Many parents, who are blessed with smart children, assume that the nation’s top universities are going to be equally impressed with their teenagers. And, most importantly, they assume that these institutions will be showering their children with merit scholarships.

I recently received the following email from an irate mother, who is a physician, as is her husband. The note generated 76 comments on my blog, TheCollegeSolution.com.

Here is a condensed version:

My daughter is a National Merit Finalist and president scholar nominee. She earned a 35 (out of a possible 36) on her ACT and a 2370 (out of a possible 2400) on her SAT. She is a straight ""A student with multiple Advanced Placement classes all with the highest scores of 5. She played soccer and piano. She is an artistic and academic genius with outstanding essays and teacher/counselor recommendations.

My daughter got accepted to every school to which she applied: University of Chicago, Duke, Washington University in St. Louis…to name a few.

Here’s the drum roll…No scholarship money anywhere! The schools expect us to cover 100% of the cost. My husband and I saved $168,000 for college. We were told to cover the remaining amount from our own retirement accounts!

Merit alone is not rewarded in this country. Smart financial planning and saving is penalized. She would have gone free anywhere if her parents had been dumb sloths.

What is hardest to swallow as her mother is that my taxes pay for less hardworking kids with far less merit to go to these schools for free. And these very kids love to brag about their “scholarships.”

The reaction to this mom was clearly divided. Some identified with her and felt the system should reward bright students regardless of their income. Other parents were appalled, including one mother who said, “This childish tantrum, frankly, makes me feel a little ill.”

What many families don’t understand is this: If money is an issue, teenagers have to be strategic when applying to schools. And that means knowing what kind of colleges and universities would be more inclined to give a teenager money.

The physicians’ daughter struck out because she applied to schools that are a magnet for other equally accomplished rich teenagers. There are about two dozen schools in this country that don’t award any merit scholarships to rich students. These schools include all the Ivy League members, as well as institutions like Amherst College, Massachusetts Institute of Technology, California Institute of Technology, Georgetown, Pomona, Stanford and Vassar.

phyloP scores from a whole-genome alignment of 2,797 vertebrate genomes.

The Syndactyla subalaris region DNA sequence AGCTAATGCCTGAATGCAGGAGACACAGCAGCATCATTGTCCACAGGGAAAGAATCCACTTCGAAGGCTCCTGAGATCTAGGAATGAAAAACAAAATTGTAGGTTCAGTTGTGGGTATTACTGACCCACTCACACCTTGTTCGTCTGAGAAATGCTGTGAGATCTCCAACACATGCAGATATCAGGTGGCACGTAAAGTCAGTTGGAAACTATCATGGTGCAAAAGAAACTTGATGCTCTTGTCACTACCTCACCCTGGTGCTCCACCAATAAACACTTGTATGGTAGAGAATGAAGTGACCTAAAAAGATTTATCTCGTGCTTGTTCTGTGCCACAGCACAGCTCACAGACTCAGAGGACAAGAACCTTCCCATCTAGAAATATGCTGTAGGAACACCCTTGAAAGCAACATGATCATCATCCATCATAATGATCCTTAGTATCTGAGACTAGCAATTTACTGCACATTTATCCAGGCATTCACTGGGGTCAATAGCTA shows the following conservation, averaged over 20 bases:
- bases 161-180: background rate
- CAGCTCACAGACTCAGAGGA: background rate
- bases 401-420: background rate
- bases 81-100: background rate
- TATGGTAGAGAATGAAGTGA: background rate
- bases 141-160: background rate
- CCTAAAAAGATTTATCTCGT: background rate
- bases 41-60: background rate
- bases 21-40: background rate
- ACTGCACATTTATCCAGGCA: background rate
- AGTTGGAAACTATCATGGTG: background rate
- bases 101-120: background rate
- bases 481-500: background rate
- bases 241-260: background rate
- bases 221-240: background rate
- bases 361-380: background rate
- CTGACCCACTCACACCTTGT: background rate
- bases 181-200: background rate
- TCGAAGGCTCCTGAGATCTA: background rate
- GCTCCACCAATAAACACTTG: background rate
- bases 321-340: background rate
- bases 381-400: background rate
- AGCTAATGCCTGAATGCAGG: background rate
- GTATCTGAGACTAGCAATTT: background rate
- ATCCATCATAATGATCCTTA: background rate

These elite schools, which are all located on the coasts, don’t have to dispense merit scholarships because their brand names attract full-pay applicants who won’t be deterred by a $250,000 price tag. While rich students who get into these schools will pay full-price, these institutions represent winning an education lottery for students who need financial aid. These school typically meet 100 percent of their students’ demonstrated financial need.

Other schools high up in the rankings dispense a limited number of merit scholarships that are often quite small. At Johns Hopkins and Boston College, for instance, just 1 percent of the freshmen class received merit scholarships. Duke recently gave merit scholarships to 60 students out of a freshman class of 1,730. University of Chicago and Washington University are more typical of merit scholarships for schools with high ranks. Their average merit scholarships are in the $10,000 range and are given to 15 percent and 14 percent of their student bodies, respectively.

A friend of mine, whose child also is a National Merit Finalist, had a different experience when her child applied to schools during the latest admission season. Her son cast a wider net. He applied to schools that don’t enjoy instant cache. The family focused on schools that simply have to compete harder at attracting the most brilliant students and, frankly, most schools fall into that category. Her son applied to lesser-known liberal arts colleges featured in Colleges That Change Lives. Her son will be heading to one of those schools—Denison University—in the fall after receiving a scholarship worth $176,000.

I heard about another wealthy boy from San Diego recently whose list of acceptances this spring included Harvard and St. Olaf College in Minnesota. He received nothing from Harvard, but more than $160,000 from St. Olaf.

The vast majority of schools in this country will give bright students merit aid. But to get the best offers, you have to look beyond the elite institutions.